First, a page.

At this point the skiers were so exhausted we could not make the true summit, though it was tantalizingly close. We were beyond Misery Hill. Only a couple hundred feet from the true summit (as the crow flies). But we were totally, utterly drained. I was dry heaving and could barely move. At 4:00pm, we risked hiking down at dark, exhausted and disoriented and freezing, with slush turning to sheet ice in the next few hours at summit temperatures. So our choices were either summit and risk having to be rescued like idiots … or turn around.

We’re not looking so hot.


Hiking down was not much easier than hiking up. Coming down Misery Hill is also hell. But eventually we got back to the false peak with our ski gear, and that’s where the fun begins:

Photos courtesy of Sean Anderson.

Surprisingly, while I could barely stand upright hiking, skiing came quite easily.

Even on skis without a wax, with bindings barely holding my boots to the planks, altitude sick, dry heaving. Still shreddin the gnar. If anyone from Faction is looking to give out a sponsorship, you know how to get ahold of me ;)

After 10 minutes in heaven, we made it down to the steepest slope - so steep as to be barely skiable - leading down to our high camp. We would never risk it if it was icy. But since the snow was still soft (5:30pm), we were confident we could do it. As the skiers were about to come down though…

Remember that group from earlier?

Helicopter rescue

That’s right. The glissading party from four hours ago had tried to slide down the ridge without knowing this route (they had taken a different route up, we later discovered). The leader had lost control of his descent and slammed into the rock spire. We came down right as the heli-rescue was arriving, but since the helicopter’s view was blocked from the ridge, the crew couldn’t see the injured party.

Atop the ridge, we were in perfect position to direct the helicopter. I’ll let the pictures and videos tell the story.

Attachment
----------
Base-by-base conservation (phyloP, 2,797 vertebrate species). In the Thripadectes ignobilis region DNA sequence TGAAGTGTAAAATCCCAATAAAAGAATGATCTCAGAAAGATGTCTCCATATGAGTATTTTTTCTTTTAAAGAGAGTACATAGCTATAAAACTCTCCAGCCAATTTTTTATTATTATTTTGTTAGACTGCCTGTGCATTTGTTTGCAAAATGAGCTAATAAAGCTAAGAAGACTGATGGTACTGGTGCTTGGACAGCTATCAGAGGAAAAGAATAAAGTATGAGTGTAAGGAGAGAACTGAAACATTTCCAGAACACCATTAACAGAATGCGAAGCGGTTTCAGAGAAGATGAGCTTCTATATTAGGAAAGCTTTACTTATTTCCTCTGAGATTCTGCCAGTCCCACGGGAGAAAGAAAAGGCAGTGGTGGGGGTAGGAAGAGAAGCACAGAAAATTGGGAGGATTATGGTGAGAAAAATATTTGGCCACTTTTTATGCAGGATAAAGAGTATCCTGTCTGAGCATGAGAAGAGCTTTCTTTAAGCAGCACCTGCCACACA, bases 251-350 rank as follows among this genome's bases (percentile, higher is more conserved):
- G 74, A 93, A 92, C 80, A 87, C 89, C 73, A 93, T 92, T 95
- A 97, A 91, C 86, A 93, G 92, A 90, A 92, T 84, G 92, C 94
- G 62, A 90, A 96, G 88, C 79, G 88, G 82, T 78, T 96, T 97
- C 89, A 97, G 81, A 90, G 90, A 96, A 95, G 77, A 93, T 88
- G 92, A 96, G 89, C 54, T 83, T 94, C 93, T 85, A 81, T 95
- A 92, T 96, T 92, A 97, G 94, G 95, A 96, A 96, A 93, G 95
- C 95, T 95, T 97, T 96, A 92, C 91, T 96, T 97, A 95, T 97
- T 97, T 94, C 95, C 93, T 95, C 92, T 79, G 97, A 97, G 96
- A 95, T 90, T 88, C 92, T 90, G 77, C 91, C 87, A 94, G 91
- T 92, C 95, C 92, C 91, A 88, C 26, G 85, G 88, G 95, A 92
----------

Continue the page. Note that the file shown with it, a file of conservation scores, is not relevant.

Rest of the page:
The helicopter spots Sean, on the flat of the ridge above the steep

Sean directs the crew

The rescue crew descends; they’re a bit out of view in this picture

The helicopter was only 50 horizontal yards from us: at the same altitude! The heli was a hundred feet above the injured party and the injured party was a hundred feet below us.

The helicopter dropped off a one-woman rescue crew with Sean. With no hesitation - and confidence like I had never seen before - this heroine glissaded down the steep from an angle I would have thought impossible without ropes. This is what separates the professionals from the amateurs.

Apparently the injured guy had broken his lower leg and needed to be airlifted immediately.

And they flew off into the sunset.

Getting off the mountain

After checking in with the injured party and rescue crew, we skied and glissaded down to our high camp. The helicopter, oddly enough, left the one-woman-wonder rescuer to hike out by herself.

Ski tracks. Neither pictures nor words do this behemoth mountain justice. It really is so much more massive than you can imagine.


A panoramic view

Surprisingly, we managed to ski down to the absolute edge of the snowline, at about 9,000ft in Hidden Valley. It was quite an interesting epilogue to our heli-rescue experience, between dodging rocks, sliding around in extremely wet snow (remember, this is lower down on the mountain where sun-facing aspects have been baking all day), and riding watermelon snow. We made our final camp on the edge of Hidden Valley at 7:00pm or so. We slept well.

Unsurpisingly, we didn’t attempt to summit on the following day but instead hiked down to Bunny Flat.